Water Rule Adds to Flood of Regulation: EPA’s Latest Overreach
By SBE Council at 24 April, 2014, 5:24 pm
By Karen Kerrigan–
The government is revising the definition of “waters of the United States,” which means more bodies of water would be subject to federal control and regulation. The Environmental Protection Agency (EPA) is teaming up with Army Corps of Engineers (Corps) to redefine and “clarify” its regulatory authority under the Clean Water Act (CWA). The proposed rule was released on March 25, 2014.
Ditches and other temporary bodies of water, small streams, ponds and wetlands could fall under federal control with the new definition. And there’s the catch all “other waters” that would be subject to regulation under the CWA whenever the government sees fit.
“The EPA and Corps are proposing to expand the jurisdiction of the Clean Water Act to include nearly every damp patch of land in the United States,” said House Small Business Committee Chairman Graves. “This regulatory overreach means small businesses and landowners may need costly permits and face lengthy delays for ordinary activities on private property. Projects may need to be redesigned or relocated to satisfy federal regulators. Worse, permit applications may be denied. This extraordinary intrusion into the lives of many farmers, ranchers and small business owners has the likely potential to be economically devastating and must be stopped.”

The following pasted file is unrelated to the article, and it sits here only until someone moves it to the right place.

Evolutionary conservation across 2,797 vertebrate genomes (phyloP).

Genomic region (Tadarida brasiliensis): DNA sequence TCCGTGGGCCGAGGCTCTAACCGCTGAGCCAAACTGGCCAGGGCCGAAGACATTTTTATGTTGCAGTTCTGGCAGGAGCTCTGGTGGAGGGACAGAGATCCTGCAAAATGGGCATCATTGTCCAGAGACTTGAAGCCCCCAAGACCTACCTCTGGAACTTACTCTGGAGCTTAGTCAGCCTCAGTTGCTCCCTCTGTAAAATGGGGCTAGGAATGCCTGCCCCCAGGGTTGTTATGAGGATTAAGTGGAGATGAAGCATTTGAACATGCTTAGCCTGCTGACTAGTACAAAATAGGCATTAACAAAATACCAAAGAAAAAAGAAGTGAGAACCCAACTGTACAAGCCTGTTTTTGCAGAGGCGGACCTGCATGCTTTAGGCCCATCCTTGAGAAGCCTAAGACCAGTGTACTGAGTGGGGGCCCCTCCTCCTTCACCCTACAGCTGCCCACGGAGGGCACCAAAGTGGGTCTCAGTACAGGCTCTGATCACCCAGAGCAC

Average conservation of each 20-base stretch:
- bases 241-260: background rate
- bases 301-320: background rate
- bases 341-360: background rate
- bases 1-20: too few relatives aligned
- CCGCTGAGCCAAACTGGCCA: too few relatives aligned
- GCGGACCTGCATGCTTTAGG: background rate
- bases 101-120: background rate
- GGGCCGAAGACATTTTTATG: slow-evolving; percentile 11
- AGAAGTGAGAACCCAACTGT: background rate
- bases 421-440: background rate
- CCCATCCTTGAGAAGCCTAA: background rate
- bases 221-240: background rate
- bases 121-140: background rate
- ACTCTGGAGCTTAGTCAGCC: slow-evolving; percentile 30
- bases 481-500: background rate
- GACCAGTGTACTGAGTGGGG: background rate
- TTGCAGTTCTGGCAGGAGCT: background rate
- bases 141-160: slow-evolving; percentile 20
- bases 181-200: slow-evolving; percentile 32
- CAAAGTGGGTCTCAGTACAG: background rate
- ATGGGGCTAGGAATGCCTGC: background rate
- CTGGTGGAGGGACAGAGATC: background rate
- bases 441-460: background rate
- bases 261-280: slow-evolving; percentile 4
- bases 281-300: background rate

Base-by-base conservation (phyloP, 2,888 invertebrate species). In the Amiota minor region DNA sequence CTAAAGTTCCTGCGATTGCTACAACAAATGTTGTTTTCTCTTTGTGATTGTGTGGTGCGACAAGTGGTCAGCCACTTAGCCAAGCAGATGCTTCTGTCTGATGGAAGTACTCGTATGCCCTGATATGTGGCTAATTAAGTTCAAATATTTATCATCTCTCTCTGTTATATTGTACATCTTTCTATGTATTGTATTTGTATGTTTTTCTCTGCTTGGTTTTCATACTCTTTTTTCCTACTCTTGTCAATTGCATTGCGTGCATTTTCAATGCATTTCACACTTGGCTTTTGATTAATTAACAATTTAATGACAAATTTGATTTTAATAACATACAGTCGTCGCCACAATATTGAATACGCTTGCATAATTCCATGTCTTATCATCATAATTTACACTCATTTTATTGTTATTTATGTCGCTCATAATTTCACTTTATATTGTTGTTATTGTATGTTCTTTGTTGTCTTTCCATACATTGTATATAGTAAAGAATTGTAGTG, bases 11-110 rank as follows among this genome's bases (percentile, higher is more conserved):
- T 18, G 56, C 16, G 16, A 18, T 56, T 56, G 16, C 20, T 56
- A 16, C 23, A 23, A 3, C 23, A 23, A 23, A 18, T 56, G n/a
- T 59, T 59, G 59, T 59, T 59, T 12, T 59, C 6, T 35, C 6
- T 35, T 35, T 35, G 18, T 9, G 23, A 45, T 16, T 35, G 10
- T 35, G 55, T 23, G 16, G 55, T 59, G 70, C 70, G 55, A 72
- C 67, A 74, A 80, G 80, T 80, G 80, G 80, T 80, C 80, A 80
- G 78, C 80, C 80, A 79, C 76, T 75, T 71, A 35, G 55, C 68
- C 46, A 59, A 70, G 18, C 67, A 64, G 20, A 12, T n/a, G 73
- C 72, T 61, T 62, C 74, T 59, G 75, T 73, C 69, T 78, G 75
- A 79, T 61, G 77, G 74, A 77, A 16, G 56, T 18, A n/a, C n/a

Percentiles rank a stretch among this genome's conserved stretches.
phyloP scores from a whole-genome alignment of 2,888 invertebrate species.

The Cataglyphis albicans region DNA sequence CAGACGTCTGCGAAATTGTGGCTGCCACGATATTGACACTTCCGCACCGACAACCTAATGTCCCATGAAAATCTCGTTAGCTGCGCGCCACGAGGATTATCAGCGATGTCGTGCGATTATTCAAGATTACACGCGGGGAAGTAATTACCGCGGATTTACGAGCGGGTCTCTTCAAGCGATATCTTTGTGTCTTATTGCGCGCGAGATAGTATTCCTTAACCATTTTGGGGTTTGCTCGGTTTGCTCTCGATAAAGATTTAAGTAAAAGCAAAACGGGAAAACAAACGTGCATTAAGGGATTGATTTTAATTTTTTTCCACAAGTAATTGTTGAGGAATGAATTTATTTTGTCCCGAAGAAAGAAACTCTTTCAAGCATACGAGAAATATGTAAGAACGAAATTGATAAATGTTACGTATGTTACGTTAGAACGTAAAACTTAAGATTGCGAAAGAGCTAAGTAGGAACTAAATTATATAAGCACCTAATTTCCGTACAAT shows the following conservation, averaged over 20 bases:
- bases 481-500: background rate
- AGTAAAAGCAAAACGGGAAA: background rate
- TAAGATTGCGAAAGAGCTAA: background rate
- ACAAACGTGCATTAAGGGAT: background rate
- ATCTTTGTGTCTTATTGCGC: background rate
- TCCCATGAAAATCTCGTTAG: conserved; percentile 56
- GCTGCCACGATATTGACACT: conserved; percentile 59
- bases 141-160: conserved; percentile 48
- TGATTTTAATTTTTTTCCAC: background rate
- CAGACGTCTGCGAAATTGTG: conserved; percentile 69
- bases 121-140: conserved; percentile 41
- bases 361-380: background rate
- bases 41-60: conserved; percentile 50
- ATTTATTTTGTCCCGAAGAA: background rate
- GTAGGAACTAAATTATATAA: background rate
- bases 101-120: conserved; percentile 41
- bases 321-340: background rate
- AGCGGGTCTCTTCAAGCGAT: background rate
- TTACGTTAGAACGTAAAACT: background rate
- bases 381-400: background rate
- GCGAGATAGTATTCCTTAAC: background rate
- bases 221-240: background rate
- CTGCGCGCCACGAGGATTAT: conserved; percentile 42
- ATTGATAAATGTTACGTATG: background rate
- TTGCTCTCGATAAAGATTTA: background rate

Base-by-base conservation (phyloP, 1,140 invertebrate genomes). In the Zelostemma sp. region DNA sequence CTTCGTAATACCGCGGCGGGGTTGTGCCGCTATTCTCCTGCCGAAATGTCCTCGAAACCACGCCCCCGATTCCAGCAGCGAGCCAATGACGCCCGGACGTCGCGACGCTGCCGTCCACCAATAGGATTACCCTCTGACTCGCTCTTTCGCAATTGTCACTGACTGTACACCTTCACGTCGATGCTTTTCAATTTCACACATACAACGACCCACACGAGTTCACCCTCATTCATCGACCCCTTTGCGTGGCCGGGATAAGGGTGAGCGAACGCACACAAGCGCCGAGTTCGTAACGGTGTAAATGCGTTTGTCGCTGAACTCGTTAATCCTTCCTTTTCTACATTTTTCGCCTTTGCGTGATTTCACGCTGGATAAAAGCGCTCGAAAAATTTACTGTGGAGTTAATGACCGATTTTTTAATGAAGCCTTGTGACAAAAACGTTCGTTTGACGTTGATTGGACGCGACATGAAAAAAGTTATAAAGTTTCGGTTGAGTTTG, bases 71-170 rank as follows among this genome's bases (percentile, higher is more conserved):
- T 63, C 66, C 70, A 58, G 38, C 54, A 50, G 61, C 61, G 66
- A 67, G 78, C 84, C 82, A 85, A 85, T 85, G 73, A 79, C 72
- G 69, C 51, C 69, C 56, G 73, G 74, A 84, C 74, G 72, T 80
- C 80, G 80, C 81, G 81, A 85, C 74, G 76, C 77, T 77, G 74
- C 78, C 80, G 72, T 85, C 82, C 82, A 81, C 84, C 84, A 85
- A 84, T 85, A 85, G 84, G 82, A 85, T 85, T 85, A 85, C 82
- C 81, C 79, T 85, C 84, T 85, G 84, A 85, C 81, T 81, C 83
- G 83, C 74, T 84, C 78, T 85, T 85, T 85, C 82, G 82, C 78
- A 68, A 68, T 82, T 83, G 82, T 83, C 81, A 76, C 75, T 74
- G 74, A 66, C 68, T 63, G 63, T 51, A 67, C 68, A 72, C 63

Chairman Graves added the proposed rule to the Committee’s Small Biz Reg Watch. The initiative regularly “highlights new agency proposed rules that may have a significant effect on small businesses,” according to the Committee, which engages with entrepreneurs and small business owners via email and social media. The EPA’s water rule is one of three regulatory proposals to watch as listed by the Committee.
Members of Congress are concerned about the new rule:
Science, Space, and Technology Committee Chairman Lamar Smith (R-Texas) said the EPA “failed to incorporate adequate peer-reviewed science in accordance with the agency’s own statutory obligations.”
Congressman Scott Tipton (R-CO) said, “the new rule has the potential to further the Administration’s erosion of state water law, jeopardize municipalities, communities and economies that rely on long-held individual water rights for their livelihood, and derail a century of local conservation efforts to responsibly protect and manage our precious water supply.”
American Farm Bureau Federation President Bob Stallman said the proposed rule shows that EPA regulators “know very little about agriculture.”
Large swaths of industry and small businesses will be impacted by the rule, as will municipalities, states and individual property owners and homeowners.
You can read the proposed rule in the Federal Register here. If you would like to submit comments, you may review options for doing so here. Comments are due by July 21, 2014. Please share your comments with SBE Council by emailing them to email@example.com. SBE Council will be submitting comments in the near future based on conversation and feedback from our members and small business owners throughout the country.
Karen Kerrigan is president & CEO of the Small Business & Entrepreneurship Council